As our policies move forward, more and more people benefit from the Conservative philosophy of giving extra help to those in the greatest need. Sir Keith Joseph, who has done so much in this field, spelt it all out to you at the end of his speech. The same philosophy has been applied to housing.
In the debate which you had on Wednesday, which Paul Channon answered so admirably, you concentrated mainly on what the Government is doing and should do to help people buy their own homes. This was right, and natural enough, especially for our own Party. For unlike the other Parties we believe that people who want to own their own homes should be able to do so. But there is another side to our housing policy, which is expressed in the Housing Finance Act.
I have never understood why tenants who can afford a fair rent, because their earnings are high, should not be asked to pay it for the house which they rent. There has never seemed to me any good reason why tenants should be subsidised, often by people with lower pay or people who have retired or pensioners, by people less well off than themselves. But, of course, there is more in the Act than the fair rent.
The Labour Party have said that they would repeal the Act. This must mean that they would also sweep away the system of rebates and allowances which are an essential part of our legislation.
What does the Act achieve in practice? Let me just give you two examples of what is at stake here. Of course, the names I give you are imaginary, hut you will find people like them in your own towns and villages. Mr. and Mrs. Parker have two children. He only earns £25 a week and lives in a privately-rented home paying a rent of £4. Until we came into office he had no help with that rent at all. Now he and his family get a special rent allowance of £2.84 a week, so that they have to find only £116 out of their own pocket. That is the effect of our Act on privately-rented accommodation.
Or take Mr. and Mrs. James with three children, earning too just £25 a week. The rent of their council house is £3.50. They live under a Labour-controlled council, which gave no rent rebates at all, until it was forced to do so as the result of our Act. Now because of that Act, Mr. and Mrs. James get a rent rebate of £3.29 a week, so that the rent which they pay from their own pocket is now down to 21 pence.
These are the facts of Conservative policy. They are not proved by average figures or percentages, but in the actual experience of people’s daily lives. I have chosen these two examples from the field of housing. I could find you many more such examples among the disabled, the very old, the over 80s, the widows, the chronically sick, and the other groups of people who need help and are now getting effective help for the first time under a Conservative Government.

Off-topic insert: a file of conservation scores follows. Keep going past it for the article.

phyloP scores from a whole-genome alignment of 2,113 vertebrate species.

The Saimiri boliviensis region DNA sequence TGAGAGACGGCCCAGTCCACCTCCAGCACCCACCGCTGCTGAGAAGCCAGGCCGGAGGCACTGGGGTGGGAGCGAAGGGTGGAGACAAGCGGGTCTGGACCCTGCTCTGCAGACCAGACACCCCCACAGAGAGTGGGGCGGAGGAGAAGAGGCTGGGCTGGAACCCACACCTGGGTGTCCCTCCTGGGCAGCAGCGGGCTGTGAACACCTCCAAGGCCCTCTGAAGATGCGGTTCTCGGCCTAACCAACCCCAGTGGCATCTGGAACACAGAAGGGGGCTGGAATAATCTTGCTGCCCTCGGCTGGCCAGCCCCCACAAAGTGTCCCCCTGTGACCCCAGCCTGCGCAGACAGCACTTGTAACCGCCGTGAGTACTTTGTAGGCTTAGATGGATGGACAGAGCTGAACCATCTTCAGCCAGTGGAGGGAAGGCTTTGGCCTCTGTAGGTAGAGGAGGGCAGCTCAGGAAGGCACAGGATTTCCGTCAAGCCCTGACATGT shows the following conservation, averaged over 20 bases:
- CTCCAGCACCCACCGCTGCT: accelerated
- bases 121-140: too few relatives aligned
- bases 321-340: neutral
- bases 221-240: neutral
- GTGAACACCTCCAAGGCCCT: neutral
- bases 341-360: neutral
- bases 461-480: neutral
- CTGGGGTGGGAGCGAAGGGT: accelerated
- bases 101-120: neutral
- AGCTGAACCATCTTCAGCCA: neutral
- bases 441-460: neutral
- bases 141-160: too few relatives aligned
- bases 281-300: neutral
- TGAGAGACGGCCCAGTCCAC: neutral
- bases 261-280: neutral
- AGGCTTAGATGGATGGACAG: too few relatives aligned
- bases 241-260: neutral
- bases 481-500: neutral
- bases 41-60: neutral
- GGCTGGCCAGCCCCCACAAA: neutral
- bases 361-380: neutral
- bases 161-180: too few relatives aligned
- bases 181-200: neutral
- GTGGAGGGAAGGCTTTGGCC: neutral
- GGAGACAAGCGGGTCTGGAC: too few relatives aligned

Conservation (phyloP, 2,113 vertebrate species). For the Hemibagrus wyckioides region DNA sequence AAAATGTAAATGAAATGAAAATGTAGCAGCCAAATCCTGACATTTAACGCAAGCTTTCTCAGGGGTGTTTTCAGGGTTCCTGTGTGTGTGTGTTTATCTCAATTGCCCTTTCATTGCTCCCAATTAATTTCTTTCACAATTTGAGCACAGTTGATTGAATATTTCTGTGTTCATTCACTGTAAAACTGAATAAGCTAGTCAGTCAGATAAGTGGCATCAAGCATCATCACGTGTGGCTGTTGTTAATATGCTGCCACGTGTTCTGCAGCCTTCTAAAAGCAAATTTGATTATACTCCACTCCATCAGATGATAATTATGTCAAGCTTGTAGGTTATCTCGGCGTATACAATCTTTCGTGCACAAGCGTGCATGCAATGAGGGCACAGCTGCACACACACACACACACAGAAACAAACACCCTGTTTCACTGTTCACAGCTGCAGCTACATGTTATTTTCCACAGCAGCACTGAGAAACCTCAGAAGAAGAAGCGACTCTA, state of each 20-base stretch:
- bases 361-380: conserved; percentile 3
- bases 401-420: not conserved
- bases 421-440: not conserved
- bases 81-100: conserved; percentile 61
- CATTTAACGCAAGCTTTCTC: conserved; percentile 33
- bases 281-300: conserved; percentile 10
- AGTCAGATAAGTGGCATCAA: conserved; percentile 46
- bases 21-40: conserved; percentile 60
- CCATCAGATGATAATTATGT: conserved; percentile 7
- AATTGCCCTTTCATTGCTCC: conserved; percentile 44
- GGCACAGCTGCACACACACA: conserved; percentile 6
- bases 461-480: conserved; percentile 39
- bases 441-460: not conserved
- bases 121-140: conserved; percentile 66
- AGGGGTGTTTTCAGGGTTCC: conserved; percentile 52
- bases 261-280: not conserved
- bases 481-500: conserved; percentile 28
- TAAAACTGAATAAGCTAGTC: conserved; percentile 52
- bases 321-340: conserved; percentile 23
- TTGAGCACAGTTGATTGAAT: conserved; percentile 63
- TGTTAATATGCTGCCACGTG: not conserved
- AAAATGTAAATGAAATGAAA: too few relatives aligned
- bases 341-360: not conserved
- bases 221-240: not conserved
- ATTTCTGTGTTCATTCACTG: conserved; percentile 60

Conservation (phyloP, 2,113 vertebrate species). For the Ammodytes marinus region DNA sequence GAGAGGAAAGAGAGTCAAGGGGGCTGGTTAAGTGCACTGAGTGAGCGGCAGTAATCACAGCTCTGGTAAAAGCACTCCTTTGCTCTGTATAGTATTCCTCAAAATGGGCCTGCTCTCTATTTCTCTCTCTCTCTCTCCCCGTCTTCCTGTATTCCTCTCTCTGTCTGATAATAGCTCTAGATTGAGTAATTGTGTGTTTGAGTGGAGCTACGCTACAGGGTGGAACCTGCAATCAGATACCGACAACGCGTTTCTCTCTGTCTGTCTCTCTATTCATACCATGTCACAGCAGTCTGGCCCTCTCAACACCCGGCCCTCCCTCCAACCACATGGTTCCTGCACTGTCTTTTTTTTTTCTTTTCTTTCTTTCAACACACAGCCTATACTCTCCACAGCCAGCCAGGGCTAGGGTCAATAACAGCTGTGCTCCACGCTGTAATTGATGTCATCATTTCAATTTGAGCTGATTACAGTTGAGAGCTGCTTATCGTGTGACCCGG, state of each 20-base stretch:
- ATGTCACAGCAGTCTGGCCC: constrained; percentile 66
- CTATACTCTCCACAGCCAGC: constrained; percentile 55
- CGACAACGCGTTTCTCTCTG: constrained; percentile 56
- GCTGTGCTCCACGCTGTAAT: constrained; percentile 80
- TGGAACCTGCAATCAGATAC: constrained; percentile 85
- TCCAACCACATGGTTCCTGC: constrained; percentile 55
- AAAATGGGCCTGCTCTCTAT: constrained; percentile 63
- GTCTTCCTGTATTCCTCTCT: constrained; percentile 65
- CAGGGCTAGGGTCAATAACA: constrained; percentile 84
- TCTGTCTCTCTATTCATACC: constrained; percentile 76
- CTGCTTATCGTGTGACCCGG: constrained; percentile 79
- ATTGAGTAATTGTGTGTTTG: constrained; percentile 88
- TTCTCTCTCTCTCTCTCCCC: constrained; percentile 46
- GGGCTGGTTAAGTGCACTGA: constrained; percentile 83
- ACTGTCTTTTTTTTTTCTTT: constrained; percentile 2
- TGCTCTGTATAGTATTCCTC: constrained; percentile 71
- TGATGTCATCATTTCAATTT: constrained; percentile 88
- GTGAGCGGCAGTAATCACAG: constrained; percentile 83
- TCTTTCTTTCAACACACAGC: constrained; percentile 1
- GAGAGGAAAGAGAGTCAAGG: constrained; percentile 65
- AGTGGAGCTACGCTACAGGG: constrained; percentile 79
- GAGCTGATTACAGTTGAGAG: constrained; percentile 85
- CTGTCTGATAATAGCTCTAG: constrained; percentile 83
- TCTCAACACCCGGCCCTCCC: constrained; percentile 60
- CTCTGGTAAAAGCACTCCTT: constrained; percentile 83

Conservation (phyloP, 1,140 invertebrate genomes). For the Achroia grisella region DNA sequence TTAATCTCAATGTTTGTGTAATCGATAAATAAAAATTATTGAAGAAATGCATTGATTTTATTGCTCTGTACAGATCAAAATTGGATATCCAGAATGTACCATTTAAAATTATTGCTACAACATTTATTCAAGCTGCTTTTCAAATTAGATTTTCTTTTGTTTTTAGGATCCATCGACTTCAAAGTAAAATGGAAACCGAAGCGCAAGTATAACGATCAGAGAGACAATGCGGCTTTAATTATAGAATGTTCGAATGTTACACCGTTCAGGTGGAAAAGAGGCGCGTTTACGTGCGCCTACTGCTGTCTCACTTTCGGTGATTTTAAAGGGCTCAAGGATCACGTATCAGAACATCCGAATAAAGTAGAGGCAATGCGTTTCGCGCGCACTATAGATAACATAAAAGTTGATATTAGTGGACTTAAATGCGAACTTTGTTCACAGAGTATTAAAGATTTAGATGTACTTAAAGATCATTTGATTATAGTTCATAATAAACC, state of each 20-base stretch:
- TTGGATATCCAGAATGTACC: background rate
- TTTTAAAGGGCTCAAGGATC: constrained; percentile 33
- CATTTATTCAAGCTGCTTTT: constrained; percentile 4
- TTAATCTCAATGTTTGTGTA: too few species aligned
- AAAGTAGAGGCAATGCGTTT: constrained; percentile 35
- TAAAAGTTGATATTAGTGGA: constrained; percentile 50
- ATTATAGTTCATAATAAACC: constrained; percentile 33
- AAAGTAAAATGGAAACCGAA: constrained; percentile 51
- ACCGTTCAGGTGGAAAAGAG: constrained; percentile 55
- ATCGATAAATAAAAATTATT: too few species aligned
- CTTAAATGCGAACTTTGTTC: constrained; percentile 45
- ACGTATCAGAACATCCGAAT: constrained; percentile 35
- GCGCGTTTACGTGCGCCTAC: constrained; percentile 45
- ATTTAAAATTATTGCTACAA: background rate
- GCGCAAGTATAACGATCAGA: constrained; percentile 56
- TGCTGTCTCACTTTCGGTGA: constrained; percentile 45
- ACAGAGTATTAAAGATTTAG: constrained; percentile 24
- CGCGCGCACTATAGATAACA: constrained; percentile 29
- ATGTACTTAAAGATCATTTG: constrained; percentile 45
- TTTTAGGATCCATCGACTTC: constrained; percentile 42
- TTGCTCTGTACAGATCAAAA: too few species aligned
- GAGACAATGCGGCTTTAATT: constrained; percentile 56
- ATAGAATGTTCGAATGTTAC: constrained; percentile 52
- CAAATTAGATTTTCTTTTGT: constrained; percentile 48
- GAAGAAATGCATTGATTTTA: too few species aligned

This week I have had the opportunity of meeting for the first time the new Youth Development Officers whom the Party has recruited in most parts of the country. Selwyn Gummer, as we know, has taken the lead in all of this. We discussed together how far there still existed among young people the myth that the Conservative Party was hard of head but also hard of heart. We agreed that it is our job to destroy this myth of hard-heartedness once and for all. We can do it conclusively by showing examples from practical, personal experience, such as the two I have just quoted, of what our policies mean in practice. I hope you will do it in your constituencies, that you will search out the practical examples and then let them be known so that everyone can see how much we have achieved in the field of the social services.
Of course, it is very convenient for our opponents to forget what has been achieved over these three years, but do not let them forget, and do not let people forget.
I know that more and more trade unionists all over the country, and their leaders with whom I have had so many hours of talks, are now beginning to understand the real meaning of the policies we have been pursuing. It has not been an easy time for us. Trade unionists have suffered, like everyone else, from the rise in world prices, yet in the ten months since we introduced our counter-inflation policy the days lost through strikes are less than a quarter of those lost in the ten months that went before - less than a quarter. That is a much more orderly development of our economy and of our labour relations.
I believe that we are now seeing a fresh climate developing in industry. There is a new understanding that there are better ways to resolve problems than by calling a strike. Today the trade unionists come regularly to Downing Street, as do the employers, to tell us their views, to argue their case. They do not come in the heat of a crisis. They come in a calm atmosphere to discuss future policy. This has not been wasted time, for we have taken account of their views and suggestions in the counter-inflation policy. Too often in the past a strike was the only way for a union to make its views known. Those days are past. Our talks in Downing Street are held regularly before there is a dispute. They have had more influence on policy than any number of demonstrations or strikes.